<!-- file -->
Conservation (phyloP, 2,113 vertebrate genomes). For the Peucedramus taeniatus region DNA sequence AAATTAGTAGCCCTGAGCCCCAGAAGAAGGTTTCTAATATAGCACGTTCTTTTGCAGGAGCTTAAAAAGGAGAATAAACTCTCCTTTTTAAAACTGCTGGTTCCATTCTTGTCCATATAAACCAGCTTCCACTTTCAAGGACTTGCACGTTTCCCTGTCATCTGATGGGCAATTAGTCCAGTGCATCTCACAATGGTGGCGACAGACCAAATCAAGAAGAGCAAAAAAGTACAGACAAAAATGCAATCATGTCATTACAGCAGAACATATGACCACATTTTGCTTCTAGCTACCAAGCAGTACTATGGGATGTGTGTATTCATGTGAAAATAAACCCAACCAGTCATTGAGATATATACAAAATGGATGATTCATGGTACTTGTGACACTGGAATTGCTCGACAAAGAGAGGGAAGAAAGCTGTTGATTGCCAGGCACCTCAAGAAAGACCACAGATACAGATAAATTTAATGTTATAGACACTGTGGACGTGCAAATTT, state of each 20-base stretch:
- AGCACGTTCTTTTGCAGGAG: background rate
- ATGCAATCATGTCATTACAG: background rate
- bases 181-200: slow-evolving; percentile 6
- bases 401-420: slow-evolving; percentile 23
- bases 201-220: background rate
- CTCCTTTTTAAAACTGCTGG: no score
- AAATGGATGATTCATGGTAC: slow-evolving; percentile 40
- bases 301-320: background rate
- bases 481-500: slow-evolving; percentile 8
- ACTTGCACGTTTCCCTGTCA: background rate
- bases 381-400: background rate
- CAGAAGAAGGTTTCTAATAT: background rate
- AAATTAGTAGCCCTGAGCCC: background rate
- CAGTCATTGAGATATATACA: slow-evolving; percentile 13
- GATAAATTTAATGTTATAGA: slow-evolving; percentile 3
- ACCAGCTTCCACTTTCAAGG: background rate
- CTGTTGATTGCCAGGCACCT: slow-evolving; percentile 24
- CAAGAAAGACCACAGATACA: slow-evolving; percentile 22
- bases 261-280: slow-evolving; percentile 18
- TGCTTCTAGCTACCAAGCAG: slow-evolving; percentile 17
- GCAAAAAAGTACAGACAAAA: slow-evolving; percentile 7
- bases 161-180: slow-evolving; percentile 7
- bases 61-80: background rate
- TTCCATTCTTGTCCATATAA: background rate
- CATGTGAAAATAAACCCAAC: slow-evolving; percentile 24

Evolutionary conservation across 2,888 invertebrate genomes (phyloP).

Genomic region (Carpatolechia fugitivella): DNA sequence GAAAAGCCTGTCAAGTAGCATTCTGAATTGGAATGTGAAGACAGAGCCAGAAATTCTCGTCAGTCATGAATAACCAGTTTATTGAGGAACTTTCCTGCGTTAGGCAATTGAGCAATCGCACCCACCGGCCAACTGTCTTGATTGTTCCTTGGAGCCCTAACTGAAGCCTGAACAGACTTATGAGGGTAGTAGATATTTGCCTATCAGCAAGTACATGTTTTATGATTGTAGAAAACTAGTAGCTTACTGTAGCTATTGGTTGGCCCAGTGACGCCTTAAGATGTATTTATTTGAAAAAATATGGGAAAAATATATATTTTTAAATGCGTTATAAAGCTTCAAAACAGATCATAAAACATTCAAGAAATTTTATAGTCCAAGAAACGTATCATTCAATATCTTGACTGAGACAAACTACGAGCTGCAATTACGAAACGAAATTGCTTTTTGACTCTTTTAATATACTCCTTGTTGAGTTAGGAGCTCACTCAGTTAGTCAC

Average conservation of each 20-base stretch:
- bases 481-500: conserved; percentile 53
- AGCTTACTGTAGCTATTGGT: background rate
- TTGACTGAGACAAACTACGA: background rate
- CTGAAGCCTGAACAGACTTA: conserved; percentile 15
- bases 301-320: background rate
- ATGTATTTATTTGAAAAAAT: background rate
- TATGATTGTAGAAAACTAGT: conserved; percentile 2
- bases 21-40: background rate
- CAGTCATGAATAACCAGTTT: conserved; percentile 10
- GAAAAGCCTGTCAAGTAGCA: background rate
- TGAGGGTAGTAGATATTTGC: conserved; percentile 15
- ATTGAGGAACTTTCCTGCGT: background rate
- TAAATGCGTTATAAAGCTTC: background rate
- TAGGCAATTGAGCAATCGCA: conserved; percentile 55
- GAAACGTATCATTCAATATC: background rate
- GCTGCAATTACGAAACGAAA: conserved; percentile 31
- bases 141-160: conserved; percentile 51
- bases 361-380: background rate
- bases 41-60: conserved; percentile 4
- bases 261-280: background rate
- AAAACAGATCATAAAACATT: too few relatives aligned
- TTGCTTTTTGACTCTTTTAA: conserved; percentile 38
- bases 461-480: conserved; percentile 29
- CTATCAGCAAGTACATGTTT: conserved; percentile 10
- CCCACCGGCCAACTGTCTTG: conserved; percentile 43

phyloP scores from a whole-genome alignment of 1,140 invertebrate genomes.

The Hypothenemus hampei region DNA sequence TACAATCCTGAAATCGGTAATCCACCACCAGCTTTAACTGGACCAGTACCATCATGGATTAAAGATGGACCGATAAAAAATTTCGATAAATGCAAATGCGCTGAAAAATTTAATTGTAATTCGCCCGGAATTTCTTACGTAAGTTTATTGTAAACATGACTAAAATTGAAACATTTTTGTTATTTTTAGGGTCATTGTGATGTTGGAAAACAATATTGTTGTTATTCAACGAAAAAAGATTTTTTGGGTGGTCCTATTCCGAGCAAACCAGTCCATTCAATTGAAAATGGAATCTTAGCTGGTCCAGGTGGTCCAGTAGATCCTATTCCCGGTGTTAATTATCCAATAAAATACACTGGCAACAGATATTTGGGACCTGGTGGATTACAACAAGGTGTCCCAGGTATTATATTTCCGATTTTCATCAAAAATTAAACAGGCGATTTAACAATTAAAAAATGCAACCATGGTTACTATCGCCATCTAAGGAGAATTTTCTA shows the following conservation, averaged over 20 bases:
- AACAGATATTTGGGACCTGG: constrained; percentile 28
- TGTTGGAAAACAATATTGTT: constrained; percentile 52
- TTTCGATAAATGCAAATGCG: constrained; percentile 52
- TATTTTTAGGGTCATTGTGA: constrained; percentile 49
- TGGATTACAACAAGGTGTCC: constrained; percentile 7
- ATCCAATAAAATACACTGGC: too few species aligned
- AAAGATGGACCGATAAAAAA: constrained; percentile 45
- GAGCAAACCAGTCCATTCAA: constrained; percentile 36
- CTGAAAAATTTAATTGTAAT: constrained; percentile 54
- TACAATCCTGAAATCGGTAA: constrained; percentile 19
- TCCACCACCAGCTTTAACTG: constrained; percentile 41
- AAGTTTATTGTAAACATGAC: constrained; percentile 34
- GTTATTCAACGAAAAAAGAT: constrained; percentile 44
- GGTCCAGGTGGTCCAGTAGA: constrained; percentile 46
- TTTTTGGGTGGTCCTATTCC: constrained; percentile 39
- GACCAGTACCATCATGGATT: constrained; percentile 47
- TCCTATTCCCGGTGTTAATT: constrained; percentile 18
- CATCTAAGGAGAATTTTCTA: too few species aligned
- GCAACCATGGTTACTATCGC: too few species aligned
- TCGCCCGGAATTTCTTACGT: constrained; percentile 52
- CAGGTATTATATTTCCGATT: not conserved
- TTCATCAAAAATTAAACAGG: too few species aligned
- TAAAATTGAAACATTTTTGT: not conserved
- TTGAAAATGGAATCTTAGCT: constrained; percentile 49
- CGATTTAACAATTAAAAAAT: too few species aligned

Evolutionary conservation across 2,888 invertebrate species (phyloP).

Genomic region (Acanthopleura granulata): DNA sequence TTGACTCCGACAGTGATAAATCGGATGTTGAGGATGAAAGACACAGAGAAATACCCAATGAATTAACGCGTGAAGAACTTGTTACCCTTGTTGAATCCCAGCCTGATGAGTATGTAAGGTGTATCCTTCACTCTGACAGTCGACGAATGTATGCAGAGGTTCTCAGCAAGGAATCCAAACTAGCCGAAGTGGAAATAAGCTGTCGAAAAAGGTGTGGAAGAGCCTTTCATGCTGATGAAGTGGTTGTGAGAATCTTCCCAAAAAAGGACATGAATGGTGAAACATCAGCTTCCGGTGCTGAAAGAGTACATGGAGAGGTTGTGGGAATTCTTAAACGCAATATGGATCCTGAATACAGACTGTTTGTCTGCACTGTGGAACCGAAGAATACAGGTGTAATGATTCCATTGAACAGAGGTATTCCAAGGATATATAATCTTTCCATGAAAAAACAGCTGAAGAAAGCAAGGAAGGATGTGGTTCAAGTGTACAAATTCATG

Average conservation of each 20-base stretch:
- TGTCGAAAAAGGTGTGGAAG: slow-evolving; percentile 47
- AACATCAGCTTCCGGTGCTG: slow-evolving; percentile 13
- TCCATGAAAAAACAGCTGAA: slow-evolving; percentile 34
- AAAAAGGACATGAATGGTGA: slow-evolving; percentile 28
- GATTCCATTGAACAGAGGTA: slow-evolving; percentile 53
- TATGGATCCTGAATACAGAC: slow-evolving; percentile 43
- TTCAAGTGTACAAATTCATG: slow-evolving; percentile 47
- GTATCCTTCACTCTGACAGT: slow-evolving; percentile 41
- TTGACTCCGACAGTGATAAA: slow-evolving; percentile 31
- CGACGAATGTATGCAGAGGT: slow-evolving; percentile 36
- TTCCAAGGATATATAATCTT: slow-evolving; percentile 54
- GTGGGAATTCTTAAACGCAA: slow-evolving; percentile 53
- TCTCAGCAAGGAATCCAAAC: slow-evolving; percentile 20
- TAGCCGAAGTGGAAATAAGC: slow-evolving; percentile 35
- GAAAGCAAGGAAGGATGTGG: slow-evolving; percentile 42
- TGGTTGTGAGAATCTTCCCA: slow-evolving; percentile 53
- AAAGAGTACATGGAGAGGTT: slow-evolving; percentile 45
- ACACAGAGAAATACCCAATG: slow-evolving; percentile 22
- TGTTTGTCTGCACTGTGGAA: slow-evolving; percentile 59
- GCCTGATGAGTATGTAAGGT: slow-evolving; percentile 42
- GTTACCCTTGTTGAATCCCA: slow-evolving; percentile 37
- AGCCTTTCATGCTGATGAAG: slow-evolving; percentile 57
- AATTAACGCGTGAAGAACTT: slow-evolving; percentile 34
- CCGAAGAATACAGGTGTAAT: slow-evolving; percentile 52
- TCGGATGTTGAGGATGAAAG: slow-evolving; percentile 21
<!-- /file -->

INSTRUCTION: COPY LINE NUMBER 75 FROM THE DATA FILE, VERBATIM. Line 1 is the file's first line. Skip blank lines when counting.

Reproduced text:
- GCAACCATGGTTACTATCGC: too few species aligned